SUMMARY (from Goodreads): In Alfred Gibson the fierce energy and brilliance of the most famous of the Victorian novelists is recreated, in a heart-warming story of first love – of a cocky young writer smitten by a pretty girl in a blue dress.
Alfred Gibson's funeral has taken place at Westminster Abbey, and his wife of twenty years, Dorothea, has not been invited. Her younger daughter Kitty comforts her, until an invitation for a private audience with Queen Victoria arrives, and she begins to examine her own life more closely. Uncovering the true deviousness and hypnotic power of her celebrity author husband, she'll now need to face her grown-up children – and worse – her redoubtable younger sister, Sissy and the charming actress, Miss Ricketts.
I’m not a Dickens fan as it is – I find him too depressing in a frustrating way, not in a relatable, making-me-sympathise-and-cry way – but Girl in a Blue Dress was recommended by a friend who also lent it to me, so I gave it a shot.
It didn’t make me like Dickens any more, but there were things I liked about it, as well as those I didn’t.
What I liked:
- sort of Victorian-novel-like writing style,
- the presentation of living situations of the middle and the upper-middle classes in the Victorian era,
- Dorothea shaking off her bonds and embracing life again at the end,
- Dorothea becoming more confident and aware of an unequal situation of women in the society and even advocating women’s rights, even though only in the familiar circle, but stating her opinion at last was a big step for her.
What I didn’t like:
- Alfred and the way he treated Dorothea and other women or, actually, all people
- Alfred being such a horrible self-centred man, always managing to spin the story the way it made him look good and everyone else at fault for whatever happened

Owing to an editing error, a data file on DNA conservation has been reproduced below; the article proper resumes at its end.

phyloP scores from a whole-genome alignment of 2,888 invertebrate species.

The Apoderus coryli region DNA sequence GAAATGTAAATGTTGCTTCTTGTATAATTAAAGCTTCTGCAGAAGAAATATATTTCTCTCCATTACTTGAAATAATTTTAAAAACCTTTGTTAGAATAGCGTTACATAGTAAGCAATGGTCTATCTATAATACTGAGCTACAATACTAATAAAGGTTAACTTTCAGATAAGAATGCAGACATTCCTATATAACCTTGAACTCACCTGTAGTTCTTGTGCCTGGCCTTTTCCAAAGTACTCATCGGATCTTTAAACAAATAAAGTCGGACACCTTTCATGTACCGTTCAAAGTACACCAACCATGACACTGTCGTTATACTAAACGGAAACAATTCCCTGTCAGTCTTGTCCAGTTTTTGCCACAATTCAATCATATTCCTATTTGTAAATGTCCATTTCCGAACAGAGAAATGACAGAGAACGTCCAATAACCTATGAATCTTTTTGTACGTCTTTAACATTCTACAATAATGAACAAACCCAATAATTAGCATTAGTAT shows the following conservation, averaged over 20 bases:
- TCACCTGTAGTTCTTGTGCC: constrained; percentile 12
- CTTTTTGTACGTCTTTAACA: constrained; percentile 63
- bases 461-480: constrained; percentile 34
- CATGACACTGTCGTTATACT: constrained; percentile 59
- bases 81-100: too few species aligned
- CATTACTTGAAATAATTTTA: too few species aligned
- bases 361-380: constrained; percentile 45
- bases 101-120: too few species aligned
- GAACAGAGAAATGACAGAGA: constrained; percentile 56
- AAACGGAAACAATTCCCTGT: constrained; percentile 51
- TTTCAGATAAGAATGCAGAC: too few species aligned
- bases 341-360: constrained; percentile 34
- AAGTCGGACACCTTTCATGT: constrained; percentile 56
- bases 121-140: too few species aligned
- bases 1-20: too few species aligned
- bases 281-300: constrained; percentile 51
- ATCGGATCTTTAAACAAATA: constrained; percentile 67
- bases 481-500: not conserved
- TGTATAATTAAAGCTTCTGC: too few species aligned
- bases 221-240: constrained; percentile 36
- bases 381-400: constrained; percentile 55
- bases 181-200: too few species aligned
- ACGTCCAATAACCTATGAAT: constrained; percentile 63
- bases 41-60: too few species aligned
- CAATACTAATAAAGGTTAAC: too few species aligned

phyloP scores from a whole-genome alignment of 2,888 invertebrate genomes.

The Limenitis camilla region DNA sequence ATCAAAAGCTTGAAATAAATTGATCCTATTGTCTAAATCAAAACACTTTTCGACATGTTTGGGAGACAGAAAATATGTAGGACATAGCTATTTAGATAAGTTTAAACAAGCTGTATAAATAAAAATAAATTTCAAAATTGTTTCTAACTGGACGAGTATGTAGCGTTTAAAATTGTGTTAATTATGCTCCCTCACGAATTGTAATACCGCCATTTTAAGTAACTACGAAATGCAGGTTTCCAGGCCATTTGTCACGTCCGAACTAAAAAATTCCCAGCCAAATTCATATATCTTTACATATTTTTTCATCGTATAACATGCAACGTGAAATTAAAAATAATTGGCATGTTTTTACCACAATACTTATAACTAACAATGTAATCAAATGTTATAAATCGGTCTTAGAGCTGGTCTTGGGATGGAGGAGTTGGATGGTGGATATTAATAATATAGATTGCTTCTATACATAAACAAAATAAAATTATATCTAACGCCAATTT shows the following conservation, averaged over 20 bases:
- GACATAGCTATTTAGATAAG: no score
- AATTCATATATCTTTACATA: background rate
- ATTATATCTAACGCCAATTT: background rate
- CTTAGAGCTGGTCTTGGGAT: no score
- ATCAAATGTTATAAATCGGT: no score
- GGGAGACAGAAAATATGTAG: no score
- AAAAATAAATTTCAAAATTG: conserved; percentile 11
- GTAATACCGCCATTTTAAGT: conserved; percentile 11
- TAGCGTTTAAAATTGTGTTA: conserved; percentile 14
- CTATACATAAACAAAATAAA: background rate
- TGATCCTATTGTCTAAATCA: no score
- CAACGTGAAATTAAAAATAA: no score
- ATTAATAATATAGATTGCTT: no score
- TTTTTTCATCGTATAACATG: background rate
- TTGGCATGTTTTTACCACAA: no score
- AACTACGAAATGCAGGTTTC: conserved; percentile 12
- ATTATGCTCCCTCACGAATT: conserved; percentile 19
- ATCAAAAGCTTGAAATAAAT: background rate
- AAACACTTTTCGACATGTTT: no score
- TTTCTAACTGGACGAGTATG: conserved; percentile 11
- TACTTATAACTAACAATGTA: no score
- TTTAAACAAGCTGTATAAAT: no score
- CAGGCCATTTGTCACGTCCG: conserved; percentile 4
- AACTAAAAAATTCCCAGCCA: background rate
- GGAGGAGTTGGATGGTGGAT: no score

- Dorothea being so passive and submissive, actually spineless, and worshipping Alfred despite the way he treated her
- and Dorothea blaming solely Miss Ricketts for stealing her man (whereas Miss Ricketts was actually Alfred’s victim herself, which at the end Dorothea recognised)
A little spoiler, perhaps, though not really:
So, among other things Alfred blamed Dorothea for was for how she was pregnant all the time and how they had too many children and that was finally his last excuse to distance himself from her. It filled me with such rage. Like it was all Dorothea’s fault (props to her that she did try to tell him he is just as responsible for that; of curse he didn’t listen to her).
The fact is that Dorothea was mostly ignorant, as it was usual for girls at that time, about how to prevent pregnancy (with whatever means and methods existing at the time), but she did try to inquire about a solution. She even learned about a few possible ways of contraception but couldn’t acquire them on her own, which really represents the powerlessness of women at the time.
However, what angered me greatly, was the sanctimonious attitude of Alfred’s, who, as a worldly man he was, surely had more knowledge about it and ways to ensure them taking precautions, but he chose to not pay any attention to the matter and just simply ascribe it to Dorothea as one more of her shortcomings.
(End of the little spoiler.)
All in all, Girl in a Blue Dress is not an outstanding book, but it has some enjoyable elements and some thought-provoking themes.
RECOMMENDATION: Victorian literature and Dickens lovers would probably like Girl in a Blue Dress.